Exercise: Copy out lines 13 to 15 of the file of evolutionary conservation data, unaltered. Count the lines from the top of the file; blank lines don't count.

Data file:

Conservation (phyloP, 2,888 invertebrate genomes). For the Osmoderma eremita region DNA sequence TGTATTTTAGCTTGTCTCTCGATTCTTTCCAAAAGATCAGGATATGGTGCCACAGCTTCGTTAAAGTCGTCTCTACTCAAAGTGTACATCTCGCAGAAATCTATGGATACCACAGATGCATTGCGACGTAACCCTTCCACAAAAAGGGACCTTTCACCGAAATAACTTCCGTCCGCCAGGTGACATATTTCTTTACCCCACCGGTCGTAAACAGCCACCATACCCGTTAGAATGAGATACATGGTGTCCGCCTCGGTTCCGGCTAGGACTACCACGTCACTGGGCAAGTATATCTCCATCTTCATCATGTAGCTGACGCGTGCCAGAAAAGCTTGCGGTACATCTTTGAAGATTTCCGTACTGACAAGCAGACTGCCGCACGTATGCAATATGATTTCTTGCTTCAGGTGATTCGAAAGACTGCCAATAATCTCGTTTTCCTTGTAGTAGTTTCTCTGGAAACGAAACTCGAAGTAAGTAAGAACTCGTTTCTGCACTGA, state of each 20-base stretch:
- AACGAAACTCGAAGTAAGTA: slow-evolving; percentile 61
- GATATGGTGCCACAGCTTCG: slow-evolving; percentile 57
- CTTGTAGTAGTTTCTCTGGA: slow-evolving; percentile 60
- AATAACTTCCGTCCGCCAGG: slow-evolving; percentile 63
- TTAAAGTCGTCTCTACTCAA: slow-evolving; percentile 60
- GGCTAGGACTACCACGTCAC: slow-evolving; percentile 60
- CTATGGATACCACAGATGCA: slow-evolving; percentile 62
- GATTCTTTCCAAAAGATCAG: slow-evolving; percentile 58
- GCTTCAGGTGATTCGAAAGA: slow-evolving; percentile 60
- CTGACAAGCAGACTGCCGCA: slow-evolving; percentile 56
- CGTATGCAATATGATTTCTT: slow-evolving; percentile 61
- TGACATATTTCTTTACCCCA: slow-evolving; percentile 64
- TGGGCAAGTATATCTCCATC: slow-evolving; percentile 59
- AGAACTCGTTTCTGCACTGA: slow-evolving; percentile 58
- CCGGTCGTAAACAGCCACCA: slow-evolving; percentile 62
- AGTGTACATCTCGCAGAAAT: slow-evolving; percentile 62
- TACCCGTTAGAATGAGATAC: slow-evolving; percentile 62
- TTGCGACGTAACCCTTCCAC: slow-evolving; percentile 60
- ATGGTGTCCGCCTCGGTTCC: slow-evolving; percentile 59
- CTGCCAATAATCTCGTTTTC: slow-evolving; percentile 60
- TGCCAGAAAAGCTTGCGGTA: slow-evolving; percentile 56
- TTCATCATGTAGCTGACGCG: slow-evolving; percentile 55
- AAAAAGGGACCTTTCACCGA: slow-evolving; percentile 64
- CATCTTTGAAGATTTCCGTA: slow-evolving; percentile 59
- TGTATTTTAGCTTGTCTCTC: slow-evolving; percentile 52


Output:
- TGACATATTTCTTTACCCCA: slow-evolving; percentile 64
- TGGGCAAGTATATCTCCATC: slow-evolving; percentile 59
- AGAACTCGTTTCTGCACTGA: slow-evolving; percentile 58